Pain and other symptoms related to your life-limiting illness almost always can be managed effectively. Talk to your doctor and family about the symptoms you are experiencing. Your family is an important link between you and your doctor. Have a loved one report your pain if your illness prevents you from communicating. Usually it is possible to manage pain and other symptoms so that you are comfortable.
If you and your doctor are not able to control your pain, ask about seeing a pain management specialist. This is a doctor who finds ways to treat pain that won't go away.
Guidelines from the Joint Commission on Accreditation of Healthcare Organizations (JCAHO) state that pain must be assessed and controlled for people in hospitals and nursing homes.1
Many medicines are available to relieve pain. Your doctor will choose the easiest and most noninvasive form of medicine to treat your level of pain. Medicines taken by mouth (oral) are usually used first, because they are easier to take and are usually less expensive than other forms of medicines. If your pain is not severe, medicines that help to reduce pain and swelling can be purchased without a prescription. These medicines include acetaminophen and nonsteroidal anti-inflammatory drugs (NSAIDs), such as aspirin or ibuprofen. It is important to "stay ahead" of your pain by taking your pain medicines on a regular schedule. Not routinely taking pain medicines is a common cause of ineffective pain management.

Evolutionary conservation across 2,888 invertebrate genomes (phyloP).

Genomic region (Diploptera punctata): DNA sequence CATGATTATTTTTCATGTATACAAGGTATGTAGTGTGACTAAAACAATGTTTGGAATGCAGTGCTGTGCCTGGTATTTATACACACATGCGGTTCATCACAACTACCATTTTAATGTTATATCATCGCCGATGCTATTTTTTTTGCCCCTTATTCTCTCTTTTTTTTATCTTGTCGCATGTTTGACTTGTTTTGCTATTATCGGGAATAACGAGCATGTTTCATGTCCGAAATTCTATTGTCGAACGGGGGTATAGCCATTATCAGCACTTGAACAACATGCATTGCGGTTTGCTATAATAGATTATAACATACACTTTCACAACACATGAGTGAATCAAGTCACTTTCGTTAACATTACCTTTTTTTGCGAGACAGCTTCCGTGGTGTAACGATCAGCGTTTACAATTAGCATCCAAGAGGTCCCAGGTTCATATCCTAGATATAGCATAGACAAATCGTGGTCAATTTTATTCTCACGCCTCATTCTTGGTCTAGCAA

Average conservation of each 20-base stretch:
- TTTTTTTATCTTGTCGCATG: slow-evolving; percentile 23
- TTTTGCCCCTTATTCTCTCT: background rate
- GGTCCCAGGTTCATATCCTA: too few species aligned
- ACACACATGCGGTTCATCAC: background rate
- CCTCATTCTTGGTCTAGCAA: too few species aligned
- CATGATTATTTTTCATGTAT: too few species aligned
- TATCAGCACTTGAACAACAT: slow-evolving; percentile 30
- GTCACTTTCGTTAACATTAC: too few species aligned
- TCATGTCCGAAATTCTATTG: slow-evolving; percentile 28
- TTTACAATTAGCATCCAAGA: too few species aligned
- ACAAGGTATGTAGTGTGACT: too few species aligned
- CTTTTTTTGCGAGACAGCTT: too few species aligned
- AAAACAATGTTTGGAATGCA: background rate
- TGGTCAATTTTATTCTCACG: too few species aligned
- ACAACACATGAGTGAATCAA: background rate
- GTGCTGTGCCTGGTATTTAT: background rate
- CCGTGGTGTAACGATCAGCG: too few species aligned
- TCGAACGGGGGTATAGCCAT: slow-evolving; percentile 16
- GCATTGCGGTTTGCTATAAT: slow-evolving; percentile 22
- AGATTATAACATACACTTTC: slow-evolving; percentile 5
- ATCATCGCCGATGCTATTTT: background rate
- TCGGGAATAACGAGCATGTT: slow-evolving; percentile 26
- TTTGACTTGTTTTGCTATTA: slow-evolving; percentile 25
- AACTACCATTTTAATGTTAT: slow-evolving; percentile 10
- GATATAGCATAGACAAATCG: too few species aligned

Pain that is not controlled by nonprescription medicines may need stronger forms of treatment. Pain medicines such as codeine, morphine, or fentanyl may be prescribed by your doctor. These medicines may be combined with others, such as nonsteroidal anti-inflammatory drugs or antidepressants, to manage your pain.
Pain medicines can be given by mouth, such as pills, or as drops placed under the tongue (sublingual). Medicines may be given by injection, by IV, or through patches placed on the skin (transdermal patches). Sometimes medicines are put into the space next to the spine (such as epidurals). Other medicines are put under the lining of the spinal cord (intrathecal).
In some cases, medicines can be given so you can get more medicine when you need it. This is called patient-controlled anesthesia, or PCA.
Many people who have pain caused by a life-limiting illness are concerned about becoming addicted to pain medicines. Addiction usually is not an issue in people with a terminal illness. If your pain or illness improves, your doctor will slowly lower the amount you are getting until your body no longer needs the medicine.
It is possible to use pain medicines to effectively manage your pain and keep it at a level that you find tolerable. But it may not be possible to completely relieve your pain without making you sleepy. You might choose to have a certain amount of pain in order to be fully awake and alert. On the other hand, wakefulness may not be important to you and you may not be bothered by the sleepiness that accompanies some pain medicines.